Earth's sky changes its features a couple of times every day. In the morning, the sky randomly selects its color from white to blue scheme; while in the evening, it darkens and scales from muted blue to purple.

The color of the sky also varies depending on the weather of the day. The shades of the sky are beautiful from our perspective, but beyond it lies a vast array of colors that are more mystifying than our planet's atmospherical hues.

Although we frequently see the colors of the space as black, there are actually visible lights present and scattered across the universe. Even some galaxies have different pigments, which sometimes makes it easier for some experts to distinguish them. However, compared to the colors of cosmic bodies, there are still some questions pertaining to the true, average color of the universe itself.

The Universe Is Not Black

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Liverpool John Moores University Astrophysics Research Institute expert Ivan Baldry said in an interview with Live Science that black is not a color but an absence of detectable light.

Stars and galaxies present in the universe have different compositions and activities through which visible lights are produced. Even some of the cosmic bodies that have collided or exploded way back in an extended amount of time still emit lights. Through the presence of these visible electromagnetic radiations, colors are produced.

Baldry, along with Swinburne University of Technology's Centre for Astrophysics and Supercomputing expert Karl Glazebrook, conducted an investigation back in 2002 regarding the multiple colors of the galaxies. The experts aim to collect the data from the colors emitted by thousands of known galaxies and combine them to develop a single light spectrum presenting the colors of the vast universe.

The investigation was a success, and the average color of the universe was eventually determined. The search for the universe's visible spectrum was published in The Astrophysical Journal, titled "The 2dF Galaxy Redshift Survey: Constraints on Cosmic Star Formation History from the Cosmic Spectrum."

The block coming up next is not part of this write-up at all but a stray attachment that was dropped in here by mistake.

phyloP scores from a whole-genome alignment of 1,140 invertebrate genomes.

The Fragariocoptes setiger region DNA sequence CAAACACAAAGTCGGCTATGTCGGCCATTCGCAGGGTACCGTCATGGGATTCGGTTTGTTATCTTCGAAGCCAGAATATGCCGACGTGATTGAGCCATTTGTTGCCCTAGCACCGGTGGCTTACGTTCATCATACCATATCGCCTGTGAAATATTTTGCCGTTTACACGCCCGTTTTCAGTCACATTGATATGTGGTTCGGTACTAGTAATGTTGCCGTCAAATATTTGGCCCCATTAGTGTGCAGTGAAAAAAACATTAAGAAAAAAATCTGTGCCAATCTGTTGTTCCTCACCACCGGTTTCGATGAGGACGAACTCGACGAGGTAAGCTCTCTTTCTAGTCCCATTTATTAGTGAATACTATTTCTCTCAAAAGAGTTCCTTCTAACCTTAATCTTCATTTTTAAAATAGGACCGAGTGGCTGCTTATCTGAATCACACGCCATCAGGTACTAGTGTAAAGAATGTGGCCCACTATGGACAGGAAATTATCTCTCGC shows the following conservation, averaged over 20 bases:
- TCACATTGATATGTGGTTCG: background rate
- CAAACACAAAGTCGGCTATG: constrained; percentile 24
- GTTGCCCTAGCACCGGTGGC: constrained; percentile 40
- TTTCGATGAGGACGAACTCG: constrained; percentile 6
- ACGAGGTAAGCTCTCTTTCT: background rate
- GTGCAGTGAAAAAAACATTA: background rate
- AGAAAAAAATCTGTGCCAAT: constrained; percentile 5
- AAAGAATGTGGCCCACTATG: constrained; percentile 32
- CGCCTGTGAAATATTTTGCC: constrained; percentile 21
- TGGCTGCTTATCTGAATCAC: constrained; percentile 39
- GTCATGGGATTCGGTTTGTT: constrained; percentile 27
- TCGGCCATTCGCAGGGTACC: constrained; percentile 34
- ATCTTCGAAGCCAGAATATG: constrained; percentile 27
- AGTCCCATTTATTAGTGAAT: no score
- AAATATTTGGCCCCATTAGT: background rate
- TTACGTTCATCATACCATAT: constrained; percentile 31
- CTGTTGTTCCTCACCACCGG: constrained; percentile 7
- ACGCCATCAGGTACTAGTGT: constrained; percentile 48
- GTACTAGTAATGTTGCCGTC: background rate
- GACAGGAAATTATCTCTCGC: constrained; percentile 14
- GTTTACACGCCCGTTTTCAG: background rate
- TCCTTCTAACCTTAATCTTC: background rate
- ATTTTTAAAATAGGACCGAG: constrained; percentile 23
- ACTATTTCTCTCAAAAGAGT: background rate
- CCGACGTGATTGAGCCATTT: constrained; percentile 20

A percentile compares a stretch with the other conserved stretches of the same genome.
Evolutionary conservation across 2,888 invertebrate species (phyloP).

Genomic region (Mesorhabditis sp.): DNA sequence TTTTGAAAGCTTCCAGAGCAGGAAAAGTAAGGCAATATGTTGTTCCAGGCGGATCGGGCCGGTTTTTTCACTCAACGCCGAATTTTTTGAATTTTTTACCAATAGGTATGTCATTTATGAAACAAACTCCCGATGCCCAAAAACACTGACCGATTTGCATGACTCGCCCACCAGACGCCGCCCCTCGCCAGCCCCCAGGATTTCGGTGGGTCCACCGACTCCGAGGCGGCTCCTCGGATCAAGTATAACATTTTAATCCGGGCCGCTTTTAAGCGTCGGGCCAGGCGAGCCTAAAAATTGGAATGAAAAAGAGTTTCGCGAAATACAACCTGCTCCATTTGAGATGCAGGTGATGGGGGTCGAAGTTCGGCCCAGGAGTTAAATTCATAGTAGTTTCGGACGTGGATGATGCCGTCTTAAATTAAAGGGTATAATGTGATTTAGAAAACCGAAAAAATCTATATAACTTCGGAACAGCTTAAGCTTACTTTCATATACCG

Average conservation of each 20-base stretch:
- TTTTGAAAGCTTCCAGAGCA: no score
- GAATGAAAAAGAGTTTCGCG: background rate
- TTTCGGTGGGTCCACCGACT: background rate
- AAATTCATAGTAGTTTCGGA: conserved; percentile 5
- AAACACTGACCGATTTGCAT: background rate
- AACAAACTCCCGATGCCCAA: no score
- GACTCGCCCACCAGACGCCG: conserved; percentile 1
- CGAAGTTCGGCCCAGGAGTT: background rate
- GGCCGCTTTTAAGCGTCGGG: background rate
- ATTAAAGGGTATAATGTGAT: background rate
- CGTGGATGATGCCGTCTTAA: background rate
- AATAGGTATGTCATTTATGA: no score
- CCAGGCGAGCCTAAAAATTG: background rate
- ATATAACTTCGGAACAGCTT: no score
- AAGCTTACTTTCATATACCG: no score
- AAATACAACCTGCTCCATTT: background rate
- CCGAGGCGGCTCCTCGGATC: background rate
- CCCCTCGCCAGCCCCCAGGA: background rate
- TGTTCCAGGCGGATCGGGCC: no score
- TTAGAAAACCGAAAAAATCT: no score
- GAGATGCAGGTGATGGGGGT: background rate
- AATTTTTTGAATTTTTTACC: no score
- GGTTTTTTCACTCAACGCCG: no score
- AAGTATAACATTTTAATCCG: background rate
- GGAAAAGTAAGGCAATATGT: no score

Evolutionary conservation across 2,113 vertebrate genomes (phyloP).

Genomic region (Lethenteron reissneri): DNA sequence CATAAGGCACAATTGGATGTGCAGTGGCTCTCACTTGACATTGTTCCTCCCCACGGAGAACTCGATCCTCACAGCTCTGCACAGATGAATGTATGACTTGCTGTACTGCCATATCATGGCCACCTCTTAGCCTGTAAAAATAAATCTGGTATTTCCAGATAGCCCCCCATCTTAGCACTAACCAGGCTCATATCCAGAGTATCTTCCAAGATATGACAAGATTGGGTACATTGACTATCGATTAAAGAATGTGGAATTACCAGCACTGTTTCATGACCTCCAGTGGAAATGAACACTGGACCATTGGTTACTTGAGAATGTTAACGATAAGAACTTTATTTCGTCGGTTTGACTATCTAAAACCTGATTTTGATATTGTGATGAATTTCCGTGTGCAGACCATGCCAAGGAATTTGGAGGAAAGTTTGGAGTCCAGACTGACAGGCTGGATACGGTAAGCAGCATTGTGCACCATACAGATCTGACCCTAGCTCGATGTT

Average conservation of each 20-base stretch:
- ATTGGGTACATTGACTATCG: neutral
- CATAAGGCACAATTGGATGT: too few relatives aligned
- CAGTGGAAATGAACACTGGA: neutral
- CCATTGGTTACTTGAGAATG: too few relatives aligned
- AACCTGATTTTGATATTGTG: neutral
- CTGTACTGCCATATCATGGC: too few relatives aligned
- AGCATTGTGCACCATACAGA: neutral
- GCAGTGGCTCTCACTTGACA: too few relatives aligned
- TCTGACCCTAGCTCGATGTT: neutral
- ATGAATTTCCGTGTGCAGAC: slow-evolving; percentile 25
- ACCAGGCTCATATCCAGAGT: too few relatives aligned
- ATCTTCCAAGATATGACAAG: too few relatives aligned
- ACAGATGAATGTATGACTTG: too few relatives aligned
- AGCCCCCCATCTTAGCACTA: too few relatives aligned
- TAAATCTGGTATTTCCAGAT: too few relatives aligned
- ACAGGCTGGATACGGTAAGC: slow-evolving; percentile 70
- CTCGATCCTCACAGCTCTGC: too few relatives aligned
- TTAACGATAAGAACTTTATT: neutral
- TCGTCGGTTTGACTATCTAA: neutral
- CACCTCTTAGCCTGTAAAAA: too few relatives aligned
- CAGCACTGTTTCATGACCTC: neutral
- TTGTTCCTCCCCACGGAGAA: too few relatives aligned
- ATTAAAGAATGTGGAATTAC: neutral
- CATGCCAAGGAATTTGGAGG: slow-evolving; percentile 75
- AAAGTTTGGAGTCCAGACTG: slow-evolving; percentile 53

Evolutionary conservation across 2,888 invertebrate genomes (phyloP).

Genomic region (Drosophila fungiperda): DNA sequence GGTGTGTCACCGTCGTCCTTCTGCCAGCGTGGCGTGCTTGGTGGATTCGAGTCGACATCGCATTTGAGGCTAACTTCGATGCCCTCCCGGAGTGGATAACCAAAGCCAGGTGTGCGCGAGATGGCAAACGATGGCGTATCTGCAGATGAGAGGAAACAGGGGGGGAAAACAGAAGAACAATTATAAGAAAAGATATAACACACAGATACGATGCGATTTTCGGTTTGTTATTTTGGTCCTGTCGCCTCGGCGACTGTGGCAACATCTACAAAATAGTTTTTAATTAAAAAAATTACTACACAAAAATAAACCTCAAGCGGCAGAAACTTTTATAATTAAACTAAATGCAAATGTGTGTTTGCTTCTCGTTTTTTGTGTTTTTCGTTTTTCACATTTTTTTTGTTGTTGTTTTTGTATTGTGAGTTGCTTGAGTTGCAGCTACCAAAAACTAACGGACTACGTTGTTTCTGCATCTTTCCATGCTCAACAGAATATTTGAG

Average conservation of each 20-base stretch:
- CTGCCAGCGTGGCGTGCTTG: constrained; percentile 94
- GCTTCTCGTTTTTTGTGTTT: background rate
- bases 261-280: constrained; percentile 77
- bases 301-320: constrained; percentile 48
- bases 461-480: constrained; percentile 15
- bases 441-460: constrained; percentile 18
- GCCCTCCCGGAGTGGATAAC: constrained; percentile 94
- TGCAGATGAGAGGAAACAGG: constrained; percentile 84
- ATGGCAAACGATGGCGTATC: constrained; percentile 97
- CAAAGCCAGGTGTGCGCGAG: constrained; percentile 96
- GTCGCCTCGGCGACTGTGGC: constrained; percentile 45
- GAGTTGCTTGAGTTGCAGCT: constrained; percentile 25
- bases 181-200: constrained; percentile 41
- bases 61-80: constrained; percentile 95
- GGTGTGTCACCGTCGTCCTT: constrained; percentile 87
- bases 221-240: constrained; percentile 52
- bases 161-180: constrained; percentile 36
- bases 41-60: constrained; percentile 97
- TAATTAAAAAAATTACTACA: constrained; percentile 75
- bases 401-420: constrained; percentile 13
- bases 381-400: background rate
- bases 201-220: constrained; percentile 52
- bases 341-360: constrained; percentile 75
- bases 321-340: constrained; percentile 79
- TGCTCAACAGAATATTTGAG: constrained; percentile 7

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Visible Light Reveals True Color of the Universe

Visible light is also known as electromagnetic radiation. This type of radiation is produced by cosmic bodies like stars and galaxies; among the set of emissions, electromagnetic radiations are the most visible and can be observed effortlessly through the naked eye.

Electromagnetic radiations have different structures and are classified depending on their wavelength measurement. The radiations span in a spectrum from the longest to the shortest wavelengths. Visible light, however, is just a fraction of the electromagnetic radiation spectrum.

Wavelengths, including light, are found to be stretched due to the Doppler effect. This causes the visible light to increase in wavelengths and produce a more reddish color. The method shows that the light emission has a different color compared to its present form.

By combining all of the data gathered from the colors of over 200,000 galaxies, they determined that the average color of the universe is a 'cosmic latte.' The name was derived from the collective spectrum with an 'off-white' color and was selected by the team of experts through a poll.

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